Nora Ephron, whose many titles included journalist, playwright and director, passed away yesterday from complications related to Leukemia at the age of 71--by any measure, far too young.
In the interest of full disclosure, I should confess I'm not a not a huge admirer of her recent films, which I’ve found by turns grating (“Julie & Julia”) and insipid (“Bewitched”). One could make a compelling argument that “You’ve Got Mail,” a romantic comedy in which Tom Hanks and Meg Ryan fall in love on AOL and squabble over a bookstore, is the most dated movie of the last 15 years. Brick and mortar shops are now endangered species, and even Ephron herself recently conceded that there’s nothing romantic whatsoever about email. Fairly or not, I often find myself conflating her work with Nancy Franklin—another writer/director who seems to trade in stories about not-so-secretly entitled white women.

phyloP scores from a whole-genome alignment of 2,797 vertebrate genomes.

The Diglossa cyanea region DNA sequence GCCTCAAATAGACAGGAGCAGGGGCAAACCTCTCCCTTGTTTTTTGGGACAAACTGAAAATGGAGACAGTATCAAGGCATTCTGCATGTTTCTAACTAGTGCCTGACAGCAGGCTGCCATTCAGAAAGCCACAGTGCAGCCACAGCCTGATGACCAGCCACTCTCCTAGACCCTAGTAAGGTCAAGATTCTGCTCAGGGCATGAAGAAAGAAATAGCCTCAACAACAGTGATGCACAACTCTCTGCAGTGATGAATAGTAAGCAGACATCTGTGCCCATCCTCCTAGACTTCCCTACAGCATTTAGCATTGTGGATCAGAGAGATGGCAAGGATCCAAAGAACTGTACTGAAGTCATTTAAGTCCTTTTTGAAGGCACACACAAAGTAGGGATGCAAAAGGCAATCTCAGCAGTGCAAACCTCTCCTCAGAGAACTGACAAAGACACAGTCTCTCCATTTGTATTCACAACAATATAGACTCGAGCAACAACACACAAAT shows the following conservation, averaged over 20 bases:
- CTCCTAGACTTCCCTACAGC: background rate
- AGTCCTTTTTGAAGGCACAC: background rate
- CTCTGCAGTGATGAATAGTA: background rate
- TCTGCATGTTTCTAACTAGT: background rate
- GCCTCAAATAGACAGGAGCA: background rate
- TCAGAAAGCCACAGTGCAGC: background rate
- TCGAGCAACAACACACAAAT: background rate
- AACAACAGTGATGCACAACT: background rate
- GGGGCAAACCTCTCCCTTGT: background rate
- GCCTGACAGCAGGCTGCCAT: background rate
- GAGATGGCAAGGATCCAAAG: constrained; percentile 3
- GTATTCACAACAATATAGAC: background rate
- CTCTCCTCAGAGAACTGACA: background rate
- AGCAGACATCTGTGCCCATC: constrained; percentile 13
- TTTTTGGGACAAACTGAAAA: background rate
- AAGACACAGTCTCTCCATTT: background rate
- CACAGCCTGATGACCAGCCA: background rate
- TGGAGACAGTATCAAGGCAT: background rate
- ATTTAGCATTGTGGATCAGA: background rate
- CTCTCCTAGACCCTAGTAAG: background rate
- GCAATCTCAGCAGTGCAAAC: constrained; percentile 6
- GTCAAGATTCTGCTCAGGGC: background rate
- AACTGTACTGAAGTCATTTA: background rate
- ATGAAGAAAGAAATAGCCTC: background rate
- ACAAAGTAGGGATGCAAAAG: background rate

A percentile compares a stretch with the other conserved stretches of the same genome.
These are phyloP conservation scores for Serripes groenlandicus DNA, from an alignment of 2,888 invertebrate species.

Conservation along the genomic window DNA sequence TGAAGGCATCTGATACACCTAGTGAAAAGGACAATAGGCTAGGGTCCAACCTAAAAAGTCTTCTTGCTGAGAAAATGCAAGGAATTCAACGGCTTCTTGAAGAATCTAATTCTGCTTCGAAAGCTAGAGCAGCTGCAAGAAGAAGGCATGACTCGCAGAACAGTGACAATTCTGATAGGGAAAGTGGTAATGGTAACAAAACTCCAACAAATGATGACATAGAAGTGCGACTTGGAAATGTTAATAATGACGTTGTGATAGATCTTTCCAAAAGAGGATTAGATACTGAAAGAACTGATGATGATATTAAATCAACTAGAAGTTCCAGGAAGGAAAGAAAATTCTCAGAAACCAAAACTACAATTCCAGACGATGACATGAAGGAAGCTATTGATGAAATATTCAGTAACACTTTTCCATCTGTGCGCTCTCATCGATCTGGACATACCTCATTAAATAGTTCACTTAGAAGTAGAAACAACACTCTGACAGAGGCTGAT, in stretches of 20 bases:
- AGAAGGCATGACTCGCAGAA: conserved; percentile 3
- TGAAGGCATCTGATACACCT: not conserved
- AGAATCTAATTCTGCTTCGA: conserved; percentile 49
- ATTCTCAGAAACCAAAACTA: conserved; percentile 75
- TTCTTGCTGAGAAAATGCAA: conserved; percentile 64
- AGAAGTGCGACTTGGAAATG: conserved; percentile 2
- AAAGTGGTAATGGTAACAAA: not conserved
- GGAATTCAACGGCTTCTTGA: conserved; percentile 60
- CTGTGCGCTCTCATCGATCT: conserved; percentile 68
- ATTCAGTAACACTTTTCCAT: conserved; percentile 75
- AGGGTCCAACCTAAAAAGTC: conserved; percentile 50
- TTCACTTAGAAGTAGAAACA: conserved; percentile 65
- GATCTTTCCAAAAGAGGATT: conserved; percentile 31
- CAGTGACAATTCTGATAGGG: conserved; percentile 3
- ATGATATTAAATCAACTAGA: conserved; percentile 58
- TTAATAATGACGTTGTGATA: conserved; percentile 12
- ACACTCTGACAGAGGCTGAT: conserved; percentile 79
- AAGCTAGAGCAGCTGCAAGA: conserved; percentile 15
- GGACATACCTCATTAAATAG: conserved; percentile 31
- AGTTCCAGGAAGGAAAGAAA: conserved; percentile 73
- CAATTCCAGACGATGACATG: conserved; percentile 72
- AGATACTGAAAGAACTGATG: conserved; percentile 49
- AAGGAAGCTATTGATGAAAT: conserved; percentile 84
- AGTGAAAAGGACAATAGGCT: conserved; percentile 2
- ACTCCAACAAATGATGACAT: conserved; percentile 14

But back in the heyday of Didion and Sontag, Ephron was a pioneer—a real-life "Rhoda" whose essays and journalism at publications like New York Magazine and Esquire helped usher in a new era of neo-feminism. Her movies were pretty great too. Setting aside her sturdy collaborations with Mike Nichols, “When Harry Met Sally” remains a part of the cultural lexicon twenty years later, and “Sleepless in Seattle” created a new kind of template for the Hollywood romantic comedy. Ephron’s writing has inspired countless authors, from essayist Sloane Crosley to HBO’s new “it” girl, Lena Dunham. Open Salon wants to know how she has inspired you.
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